How I Overcame My Chronic Disease and Learned the Power of My Body
From the time I was 8 until I graduated from high school, I was almost always excused from gym class. My doctors didn’t want me to “overdo” anything and cause my CRPS to flare up, so they gave me a note to bring to school every year. The doctor’s note basically gave me carte blanche to bail on any activity I didn’t “feel safe” doing. I’d still participate in fun stuff like archery and bocce, but I always made a point to get out of anything that involved running.
I was terrified of running.
Complex Regional Pain Syndrome (CRPS), formerly known as Reflex Sympathetic Dystrophy (RSD) is a chronic pain condition that is only recently becoming more understood. According to the National Institute of Neurological Disorders and Stroke, “CRPS is believed to be caused by damage to, or malfunction of, the peripheral and central nervous systems. . . CRPS is characterized by prolonged or excessive pain and mild or dramatic changes in skin color, temperature, and/or swelling in the affected area.” Symptoms vary in severity and duration. It is not uncommon for someone with CRPS to be fairly immobile for months or years as they work through a flare-up. Some people, like me, experience an ebb and flow of symptoms over time, and have periods where they are more able-bodied and their pain is a bit more manageable before a flare-up arrives and takes that mobility away again.
A funny thing about having to relearn how to walk is that you are hyper-aware of how your body moves when you are trying to propel yourself forward. I was convinced that if I ran, it would somehow ruin all of the walking progress I had made. It also didn’t help that my doctors always talked about me running in the same tone of voice parents in TV movies talk to their kids about staying away from drugs.
Almost a decade ago, I decided I wanted to try running. I wanted to see if my body could handle it. It took me a whole year to gather the courage to run around my apartment complex. I didn’t even make it 100 yards before I needed to stop. My lungs couldn’t handle it. My legs didn’t like it. I felt like a failure. It was another three years before I tried again, and once again, I wasn’t up to the task. I was devastated, but determined. I decided I wasn’t going to give up, even if I didn’t know how to proceed. Six months later, I had an epiphany.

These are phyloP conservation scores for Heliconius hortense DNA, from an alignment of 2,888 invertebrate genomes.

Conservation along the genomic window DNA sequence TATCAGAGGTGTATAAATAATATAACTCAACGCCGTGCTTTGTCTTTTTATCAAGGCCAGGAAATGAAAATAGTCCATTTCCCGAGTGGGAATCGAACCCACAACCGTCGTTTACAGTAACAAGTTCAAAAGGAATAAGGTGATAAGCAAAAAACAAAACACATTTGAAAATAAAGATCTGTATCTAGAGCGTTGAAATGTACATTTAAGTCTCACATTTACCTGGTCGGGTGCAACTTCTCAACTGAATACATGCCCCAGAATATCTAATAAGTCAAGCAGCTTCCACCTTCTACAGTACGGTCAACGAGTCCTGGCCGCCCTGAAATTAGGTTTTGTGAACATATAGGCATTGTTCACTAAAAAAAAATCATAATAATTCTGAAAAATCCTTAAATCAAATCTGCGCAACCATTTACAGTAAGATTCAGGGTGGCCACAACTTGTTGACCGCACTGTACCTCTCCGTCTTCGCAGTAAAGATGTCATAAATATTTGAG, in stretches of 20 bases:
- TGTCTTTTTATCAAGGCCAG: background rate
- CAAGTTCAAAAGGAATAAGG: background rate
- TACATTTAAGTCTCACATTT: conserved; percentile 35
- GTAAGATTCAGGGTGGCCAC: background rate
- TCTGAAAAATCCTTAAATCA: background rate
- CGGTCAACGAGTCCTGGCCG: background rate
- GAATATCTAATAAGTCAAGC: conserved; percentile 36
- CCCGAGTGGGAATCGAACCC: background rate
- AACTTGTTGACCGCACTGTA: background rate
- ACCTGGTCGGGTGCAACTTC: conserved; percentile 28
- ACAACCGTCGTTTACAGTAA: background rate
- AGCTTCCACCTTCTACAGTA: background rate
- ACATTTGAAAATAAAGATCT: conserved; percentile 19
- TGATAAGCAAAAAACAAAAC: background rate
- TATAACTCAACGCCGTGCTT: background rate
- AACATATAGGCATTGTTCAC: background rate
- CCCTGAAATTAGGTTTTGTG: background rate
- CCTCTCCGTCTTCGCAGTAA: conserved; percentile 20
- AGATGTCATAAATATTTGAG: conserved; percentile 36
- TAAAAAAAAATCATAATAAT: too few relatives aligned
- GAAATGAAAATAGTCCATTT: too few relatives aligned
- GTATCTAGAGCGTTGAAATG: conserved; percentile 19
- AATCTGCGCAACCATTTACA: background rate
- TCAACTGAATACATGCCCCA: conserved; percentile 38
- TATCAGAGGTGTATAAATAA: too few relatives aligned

I started a weight-lifting program with one of my best friends. Part of the program involved running laps. I started to see and feel my body changing. I was growing stronger, more flexible. My body could do so much more than I had ever given it credit for, and I was amazed at my progress. I started to wonder: What else can I do? How far can I push myself?
Then the Boston Marathon, one of my favorite events to go and watch, was attacked. I cried in the shower that night, shaving my legs, because I had legs, and other people didn’t anymore. I resolved to run for them. I resolved to be grateful for my working legs, because I hadn’t always had working legs, and that meant I had an inkling of what those survivors were about to go through. That was the day I got serious about running.
For 2014, I set a goal to participate in four 5k road races. As of August, I’ve completed that resolution. I am planning on adding one or two more races as a stretch goal. How great would it be to complete six races in twelve months?
I am constantly amazed by my body, and I am so grateful that I am currently healthy enough to run, and participate in these races. I know I will never lead the pack or win a race, but I feel like I am already winning the war every single time I finish. Sometimes I am moved to tears when I run, because I never thought I’d get here. For decades, I didn’t even dare to dream it was possible.
Maybe I will be able to keep this up for years. Maybe I will get a flare-up that stops me in my (literal) tracks. I’ll tell you one thing, though: I am going to keep moving, and be grateful for every stride I take for as long as I can take them. I will treasure the sound of my sneakers hitting the pavement, and I will cherish the feeling of crossing the finish line. I will do this for as long as my body allows me to continue, and I will be grateful for every moment.
Anna Franzosa is a logophile, Whedonite and a bit of a tech geek who spends her workdays solving other people’s hardware and software problems. On the weekend, you can usually find her wandering around a State Park or enjoying a sporting event. Bunnies are her favorite animal, but please don’t mention this fact around her two cats (it hurts their feelings). You can follow her @annerbananer on twitter and at her website livingthecrpslifestyle.com.